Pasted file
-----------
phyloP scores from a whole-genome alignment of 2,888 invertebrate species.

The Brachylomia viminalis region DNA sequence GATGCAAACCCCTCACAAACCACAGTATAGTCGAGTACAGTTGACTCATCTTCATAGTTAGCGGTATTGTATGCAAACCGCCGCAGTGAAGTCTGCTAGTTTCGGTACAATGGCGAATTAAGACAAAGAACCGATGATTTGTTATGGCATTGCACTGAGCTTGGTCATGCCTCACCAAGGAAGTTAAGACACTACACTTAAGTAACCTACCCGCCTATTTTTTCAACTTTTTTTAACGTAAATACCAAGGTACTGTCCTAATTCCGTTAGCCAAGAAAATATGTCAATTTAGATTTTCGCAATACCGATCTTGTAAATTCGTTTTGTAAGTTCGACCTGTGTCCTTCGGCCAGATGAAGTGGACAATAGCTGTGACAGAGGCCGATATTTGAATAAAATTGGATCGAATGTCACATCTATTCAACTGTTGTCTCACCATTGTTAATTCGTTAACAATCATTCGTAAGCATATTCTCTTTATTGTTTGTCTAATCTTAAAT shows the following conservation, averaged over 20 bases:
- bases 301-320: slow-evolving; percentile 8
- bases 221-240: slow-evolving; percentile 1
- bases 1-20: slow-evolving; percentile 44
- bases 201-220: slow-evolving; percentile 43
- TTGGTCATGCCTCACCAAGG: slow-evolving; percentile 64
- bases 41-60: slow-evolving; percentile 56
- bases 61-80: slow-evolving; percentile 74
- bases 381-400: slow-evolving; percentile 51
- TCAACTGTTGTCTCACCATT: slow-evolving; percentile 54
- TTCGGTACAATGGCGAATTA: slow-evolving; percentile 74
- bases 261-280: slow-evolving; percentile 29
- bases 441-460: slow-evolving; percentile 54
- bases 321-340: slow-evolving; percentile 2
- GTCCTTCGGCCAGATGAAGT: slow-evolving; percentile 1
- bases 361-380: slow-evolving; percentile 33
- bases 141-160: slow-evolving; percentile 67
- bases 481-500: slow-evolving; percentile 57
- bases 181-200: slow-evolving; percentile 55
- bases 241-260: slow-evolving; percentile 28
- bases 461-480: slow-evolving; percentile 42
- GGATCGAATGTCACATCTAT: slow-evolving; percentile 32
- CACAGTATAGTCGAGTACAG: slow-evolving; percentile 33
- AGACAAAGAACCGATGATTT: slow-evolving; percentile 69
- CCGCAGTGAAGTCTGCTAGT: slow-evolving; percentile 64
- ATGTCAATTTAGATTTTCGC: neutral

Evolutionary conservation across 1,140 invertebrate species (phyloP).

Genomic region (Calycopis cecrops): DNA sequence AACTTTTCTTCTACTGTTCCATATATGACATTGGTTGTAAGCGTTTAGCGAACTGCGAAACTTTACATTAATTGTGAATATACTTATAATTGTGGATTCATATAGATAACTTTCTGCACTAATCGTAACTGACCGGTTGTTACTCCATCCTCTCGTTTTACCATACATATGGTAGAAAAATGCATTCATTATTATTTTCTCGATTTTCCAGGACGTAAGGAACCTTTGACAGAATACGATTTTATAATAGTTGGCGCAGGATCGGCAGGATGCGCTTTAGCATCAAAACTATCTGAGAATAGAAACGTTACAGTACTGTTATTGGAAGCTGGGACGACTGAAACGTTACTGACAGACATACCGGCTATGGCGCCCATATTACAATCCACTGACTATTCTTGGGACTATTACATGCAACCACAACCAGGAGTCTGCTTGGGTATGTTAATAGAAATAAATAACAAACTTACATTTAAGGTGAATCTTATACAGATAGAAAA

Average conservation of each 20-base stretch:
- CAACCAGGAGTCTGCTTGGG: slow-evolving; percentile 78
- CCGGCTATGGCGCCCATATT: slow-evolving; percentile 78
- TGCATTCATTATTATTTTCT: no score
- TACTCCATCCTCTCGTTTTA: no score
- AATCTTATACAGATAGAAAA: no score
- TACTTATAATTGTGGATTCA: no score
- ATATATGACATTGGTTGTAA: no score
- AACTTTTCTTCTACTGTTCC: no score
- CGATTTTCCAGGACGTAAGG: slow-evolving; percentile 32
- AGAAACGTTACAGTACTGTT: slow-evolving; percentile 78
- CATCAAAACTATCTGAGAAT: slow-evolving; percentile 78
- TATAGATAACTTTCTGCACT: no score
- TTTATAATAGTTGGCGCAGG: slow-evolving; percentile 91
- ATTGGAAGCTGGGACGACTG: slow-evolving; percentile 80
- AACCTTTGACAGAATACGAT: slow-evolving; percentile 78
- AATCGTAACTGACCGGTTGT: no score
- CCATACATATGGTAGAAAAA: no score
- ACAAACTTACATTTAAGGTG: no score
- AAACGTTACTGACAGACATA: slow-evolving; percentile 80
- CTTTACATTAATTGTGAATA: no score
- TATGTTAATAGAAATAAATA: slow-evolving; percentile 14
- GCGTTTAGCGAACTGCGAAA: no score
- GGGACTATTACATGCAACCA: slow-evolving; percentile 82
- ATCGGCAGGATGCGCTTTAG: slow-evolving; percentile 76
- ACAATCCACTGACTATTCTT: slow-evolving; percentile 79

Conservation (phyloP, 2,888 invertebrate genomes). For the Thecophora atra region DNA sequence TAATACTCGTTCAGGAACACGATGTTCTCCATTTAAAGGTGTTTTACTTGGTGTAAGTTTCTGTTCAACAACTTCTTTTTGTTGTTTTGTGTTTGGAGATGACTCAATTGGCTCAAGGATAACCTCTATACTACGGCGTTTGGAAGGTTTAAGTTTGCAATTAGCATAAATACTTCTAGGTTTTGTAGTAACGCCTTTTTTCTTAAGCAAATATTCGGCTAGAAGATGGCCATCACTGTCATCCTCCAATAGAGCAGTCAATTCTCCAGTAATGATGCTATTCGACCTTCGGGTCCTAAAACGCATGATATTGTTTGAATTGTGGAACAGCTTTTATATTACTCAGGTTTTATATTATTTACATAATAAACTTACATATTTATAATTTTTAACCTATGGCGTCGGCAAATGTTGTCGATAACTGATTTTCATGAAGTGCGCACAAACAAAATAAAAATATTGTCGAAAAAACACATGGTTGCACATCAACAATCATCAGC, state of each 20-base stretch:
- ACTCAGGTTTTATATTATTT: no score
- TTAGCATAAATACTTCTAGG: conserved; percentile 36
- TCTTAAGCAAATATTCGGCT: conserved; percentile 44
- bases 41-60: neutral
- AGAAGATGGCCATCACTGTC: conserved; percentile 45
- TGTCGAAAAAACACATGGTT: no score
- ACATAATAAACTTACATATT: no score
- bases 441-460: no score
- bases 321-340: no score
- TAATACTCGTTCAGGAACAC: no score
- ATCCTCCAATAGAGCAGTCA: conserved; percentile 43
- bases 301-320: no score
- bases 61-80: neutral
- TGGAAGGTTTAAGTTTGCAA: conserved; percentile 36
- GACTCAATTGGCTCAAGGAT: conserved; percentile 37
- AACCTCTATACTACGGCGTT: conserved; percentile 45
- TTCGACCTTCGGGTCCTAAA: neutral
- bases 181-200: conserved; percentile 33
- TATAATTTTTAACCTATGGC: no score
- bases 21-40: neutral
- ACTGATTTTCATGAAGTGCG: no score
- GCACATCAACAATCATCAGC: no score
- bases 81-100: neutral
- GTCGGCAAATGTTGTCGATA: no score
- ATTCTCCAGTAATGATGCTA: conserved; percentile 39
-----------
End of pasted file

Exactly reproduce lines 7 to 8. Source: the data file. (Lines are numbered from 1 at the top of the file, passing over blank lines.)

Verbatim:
- TTGGTCATGCCTCACCAAGG: slow-evolving; percentile 64
- bases 41-60: slow-evolving; percentile 56